“I not only understand the frustration, I feel the frustration,” Abdullah said.

As police reform remains stalled in Congress, the Biden administration has taken some steps toward addressing police violence and police misconduct.

Last month, the US Department of Justice announced it was launching pattern or practice investigations into police departments in Minneapolis, where Floyd was killed, and Louisville, Kentucky, where Breonna Taylor was killed by officers serving a no-knock warrant at her apartment last year. The Justice Department has ongoing pattern or practice probes into the Orange County, California, District Attorney’s Office and Sheriff’s Department and the Springfield, Massachusetts, Police Department.

There are also 16 active settlements with law enforcement agencies, including 12 consent decrees with agencies including the Baltimore Police Department, Ferguson Police Department and Cleveland Division of Police.

Community activists say they want the Justice Department to probe police agencies in other cities such as Columbus, Ohio, and Elizabeth City, North Carolina, as well.

Some racial justice activists have been pleading for lawmakers to defund police and reimagine public safety for the last year.

While more than a dozen US cities have cut their police budgets and reinvested in the Black and brown community, Biden maintains that he opposes defunding police.

“We have to put more money in police work so we have legitimate community policing and we’re in a situation where we change the legislation,” Biden said during a town hall event in February. “No one should go to jail for a drug offense. No one should go to jail for the use of a drug. They should go to drug rehabilitation.”

Gerald Griggs, an Atlanta-based attorney and civil rights activist, said the Black community is “very concerned” that police reform wasn’t passed in Biden’s first 100 days in office.

Griggs said he wants the Biden administration to draft an executive order empowering the Task Force on 21st Century Policing that former President Barack Obama created in 2014 after the police killing of Michael Brown. The wide-ranging investigations and consent decrees that defined the Obama administration’s approach to police misconduct all but disappeared under President Donald Trump.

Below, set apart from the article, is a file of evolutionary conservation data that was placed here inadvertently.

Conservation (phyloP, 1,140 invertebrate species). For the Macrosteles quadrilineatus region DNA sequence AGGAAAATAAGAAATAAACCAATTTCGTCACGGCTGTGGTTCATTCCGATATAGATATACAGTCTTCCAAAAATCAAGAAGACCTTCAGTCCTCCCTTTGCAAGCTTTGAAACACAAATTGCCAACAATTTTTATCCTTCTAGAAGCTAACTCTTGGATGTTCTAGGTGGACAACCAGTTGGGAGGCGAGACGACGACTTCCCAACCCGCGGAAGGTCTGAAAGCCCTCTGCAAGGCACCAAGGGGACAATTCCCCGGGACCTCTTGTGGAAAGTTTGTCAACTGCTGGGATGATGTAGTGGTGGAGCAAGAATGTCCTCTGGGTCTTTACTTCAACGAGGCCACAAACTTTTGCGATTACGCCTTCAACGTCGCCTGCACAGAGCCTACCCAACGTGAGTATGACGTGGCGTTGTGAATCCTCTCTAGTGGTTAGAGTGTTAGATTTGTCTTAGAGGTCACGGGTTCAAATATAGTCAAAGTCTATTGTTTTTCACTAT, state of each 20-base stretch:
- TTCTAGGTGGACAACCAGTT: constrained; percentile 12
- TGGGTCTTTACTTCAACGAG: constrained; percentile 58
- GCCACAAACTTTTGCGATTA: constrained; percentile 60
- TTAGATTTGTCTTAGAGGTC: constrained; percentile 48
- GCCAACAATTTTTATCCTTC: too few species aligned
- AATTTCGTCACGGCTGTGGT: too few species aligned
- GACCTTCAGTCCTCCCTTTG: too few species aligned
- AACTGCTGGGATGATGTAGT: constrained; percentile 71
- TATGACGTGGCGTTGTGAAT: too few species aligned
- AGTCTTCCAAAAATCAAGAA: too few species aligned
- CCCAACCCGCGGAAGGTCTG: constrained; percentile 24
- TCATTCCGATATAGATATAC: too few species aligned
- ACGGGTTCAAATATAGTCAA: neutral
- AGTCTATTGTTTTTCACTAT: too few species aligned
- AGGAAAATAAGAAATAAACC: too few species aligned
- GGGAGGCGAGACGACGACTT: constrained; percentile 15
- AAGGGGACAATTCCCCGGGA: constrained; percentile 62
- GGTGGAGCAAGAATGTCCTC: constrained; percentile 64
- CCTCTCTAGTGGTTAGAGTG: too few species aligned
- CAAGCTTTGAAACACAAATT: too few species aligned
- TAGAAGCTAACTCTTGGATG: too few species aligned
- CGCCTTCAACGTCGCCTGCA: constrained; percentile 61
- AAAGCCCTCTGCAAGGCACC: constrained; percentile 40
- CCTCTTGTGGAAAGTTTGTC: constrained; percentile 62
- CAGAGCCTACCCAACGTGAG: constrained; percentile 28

“I think African Americans are frustrated,” Griggs said. “We marched, we protested, we’ve had conversations and yet nothing has happened. We have yet to see this administration take a real step toward addressing the issue.”

Support from some Black leaders

Some civil rights leaders said Biden has done everything in his power to get police reform legislation over the finish line, including pressuring Congress to pass it.

Marc Morial, president of the National Urban League, said the stalled police reform is the result of a “Republican blockade” in the Senate. Biden, he said, is not accountable for that and is still addressing the Black agenda by nominating two civil rights activists to the Justice Department and getting the American Rescue Plan passed.

“I think the President has been responsible to the coalition that elected him,” Morial said. “The President’s focus on racial justice in his first 100 days has been greater than any president in modern history.”

NAACP President Derrick Johnson, who met with the Floyd family along with Democratic Sen. Cory Booker of New Jersey, one of the chief Senate negotiators on the policing bill, and Bass on Tuesday, said he feels encouraged by lawmakers’ ongoing negotiations on the legislation.

Johnson said he wants Congress to ensure that the bill includes every provision to create safer environments for communities and build trust with police.

“Having a delay to get substance is a good delay,” Johnson told CNN. “And if they need more time to negotiate the right deal so that we can move forward as a nation, that is a good thing.”

Article Topic Follows: National Politics